Avigdor Lieberman’s statement on Saturday night on Israel’s Channel 12 News had the political world spinning on Sunday as both Kahol Lavan and Likud are trying to understand: What does the Yisrael Beiteinu chairman want?
Likud thinks that Lieberman is persisting with his plan to bring down Prime Minister Benjamin Netanyahu, and to this end, he’ll blame him for a third election or for establishing a leftist government with the support of the Arab-majority Joint List. In Kahol Lavan, they’re wondering whether Lieberman is actually preparing hearts and minds to backtrack on his pledge not to be part of an ultra-Orthodox government.
– Haaretz Weekly Ep. 48
Haaretz Weekly Ep. 48Haaretz
The possible scenarios:
A unity government – Lieberman’s declared goal is a unity government and he has issued his ultimatum so as to form such a government. On the other hand, the sides don’t need Lieberman to declare a unity government, but are having trouble doing it. The main reason is the bad blood between the sides. Kahol Lavan doesn’t believe Netanyahu’s word. And Likud thinks that the more time that passes, the easier it will be to bend Kahol Lavan. The current situation is that the negotiating teams are discussing various versions of President Reuven Rivlin’s plan, that is, when Netanyahu would leave office and what the guarantees would be that he will do so.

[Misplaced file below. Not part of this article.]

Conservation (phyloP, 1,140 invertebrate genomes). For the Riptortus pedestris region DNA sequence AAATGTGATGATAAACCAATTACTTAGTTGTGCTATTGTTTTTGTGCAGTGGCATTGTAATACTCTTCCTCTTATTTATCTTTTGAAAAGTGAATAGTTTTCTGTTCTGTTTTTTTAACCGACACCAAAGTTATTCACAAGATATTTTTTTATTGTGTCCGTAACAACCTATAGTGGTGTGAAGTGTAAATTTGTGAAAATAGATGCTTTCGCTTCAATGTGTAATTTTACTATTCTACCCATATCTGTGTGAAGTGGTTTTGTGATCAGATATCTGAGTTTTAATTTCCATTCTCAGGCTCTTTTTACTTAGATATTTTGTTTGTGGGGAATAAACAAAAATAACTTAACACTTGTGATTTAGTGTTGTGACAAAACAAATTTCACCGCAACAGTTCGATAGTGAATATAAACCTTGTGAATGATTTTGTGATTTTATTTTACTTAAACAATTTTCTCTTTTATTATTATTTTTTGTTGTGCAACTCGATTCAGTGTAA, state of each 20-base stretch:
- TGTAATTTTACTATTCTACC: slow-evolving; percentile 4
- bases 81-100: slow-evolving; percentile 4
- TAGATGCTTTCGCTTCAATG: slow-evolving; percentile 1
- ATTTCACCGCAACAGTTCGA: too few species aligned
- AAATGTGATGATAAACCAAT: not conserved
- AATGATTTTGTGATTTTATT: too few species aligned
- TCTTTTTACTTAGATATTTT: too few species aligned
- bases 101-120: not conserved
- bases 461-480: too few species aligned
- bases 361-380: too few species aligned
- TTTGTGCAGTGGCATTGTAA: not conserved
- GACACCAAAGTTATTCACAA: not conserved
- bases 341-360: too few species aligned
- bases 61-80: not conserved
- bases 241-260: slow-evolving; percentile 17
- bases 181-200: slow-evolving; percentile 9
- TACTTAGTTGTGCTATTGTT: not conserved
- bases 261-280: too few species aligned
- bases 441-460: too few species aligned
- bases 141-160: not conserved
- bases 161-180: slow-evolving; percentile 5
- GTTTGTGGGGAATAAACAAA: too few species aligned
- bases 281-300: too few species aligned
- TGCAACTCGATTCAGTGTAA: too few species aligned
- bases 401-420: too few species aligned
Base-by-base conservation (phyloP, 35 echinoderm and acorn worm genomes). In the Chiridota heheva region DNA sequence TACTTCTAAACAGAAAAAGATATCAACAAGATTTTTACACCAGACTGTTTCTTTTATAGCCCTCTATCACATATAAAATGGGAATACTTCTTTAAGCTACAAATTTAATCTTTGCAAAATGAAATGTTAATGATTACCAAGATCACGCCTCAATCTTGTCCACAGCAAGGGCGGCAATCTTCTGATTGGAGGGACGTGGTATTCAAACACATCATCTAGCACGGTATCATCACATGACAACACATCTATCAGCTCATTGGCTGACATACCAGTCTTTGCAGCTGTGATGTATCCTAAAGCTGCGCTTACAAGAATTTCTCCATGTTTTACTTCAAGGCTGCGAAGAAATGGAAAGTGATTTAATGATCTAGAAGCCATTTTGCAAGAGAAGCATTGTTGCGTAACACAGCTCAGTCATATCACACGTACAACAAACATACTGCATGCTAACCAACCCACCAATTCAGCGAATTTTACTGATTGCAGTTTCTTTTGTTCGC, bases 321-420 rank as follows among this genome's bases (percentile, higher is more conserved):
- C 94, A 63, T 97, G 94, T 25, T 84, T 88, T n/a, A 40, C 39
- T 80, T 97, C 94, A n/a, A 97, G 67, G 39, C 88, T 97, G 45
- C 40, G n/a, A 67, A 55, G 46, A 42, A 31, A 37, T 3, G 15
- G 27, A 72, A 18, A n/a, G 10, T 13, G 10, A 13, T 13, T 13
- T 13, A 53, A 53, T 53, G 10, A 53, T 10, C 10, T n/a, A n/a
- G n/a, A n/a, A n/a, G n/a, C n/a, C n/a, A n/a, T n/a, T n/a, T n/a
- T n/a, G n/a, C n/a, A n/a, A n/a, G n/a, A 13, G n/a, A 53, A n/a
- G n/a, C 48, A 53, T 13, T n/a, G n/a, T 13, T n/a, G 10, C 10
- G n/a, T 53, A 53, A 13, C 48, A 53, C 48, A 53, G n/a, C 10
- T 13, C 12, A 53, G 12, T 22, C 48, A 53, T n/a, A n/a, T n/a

At the same time, Benny Gantz and his co-leader in Kahol Lavan MK Yair Lapid disagree over what to do. Gantz is willing to go for an improved Rivlin plan with significant guarantees; Lapid will not sit with Netanyahu at any price, including dismantling Kahol Lavan. Lieberman’s declaration can be a catalyst for compromise between Likud and Kahol Lavan, although this is unlikely.
A center-left government plus Joint List – If Gantz says yes to Lieberman’s demand and Netanyahu says no, what will apparently happen is that Lieberman will supposedly make good on his threat and support Gantz. The only government that Gantz can establish would consist of Kahol Lavan, Joint List, Labor-Gesher and Meretz, and Lieberman can decide to absent himself from the vote or support it. This is Netanyahu's nightmare scenario, as it would have him pack up and leave the official Balfour Street residence in Jerusalem in the next two weeks.
This move would be very surprising, given that Lieberman has led the fascist, racist line against the Joint List for a decade. In interviews, Yisrael Beiteinu has refused to say whether they would support such a government, and its representatives claim that there are “other options.” But even if Lieberman and Gantz agree on such a wedding, the bride – Joint List – has yet to be heard from. And Gantz’s annoying uncles, Yoaz Hendel and Zvi Hauser, object to such a government and have threatened to vote against it.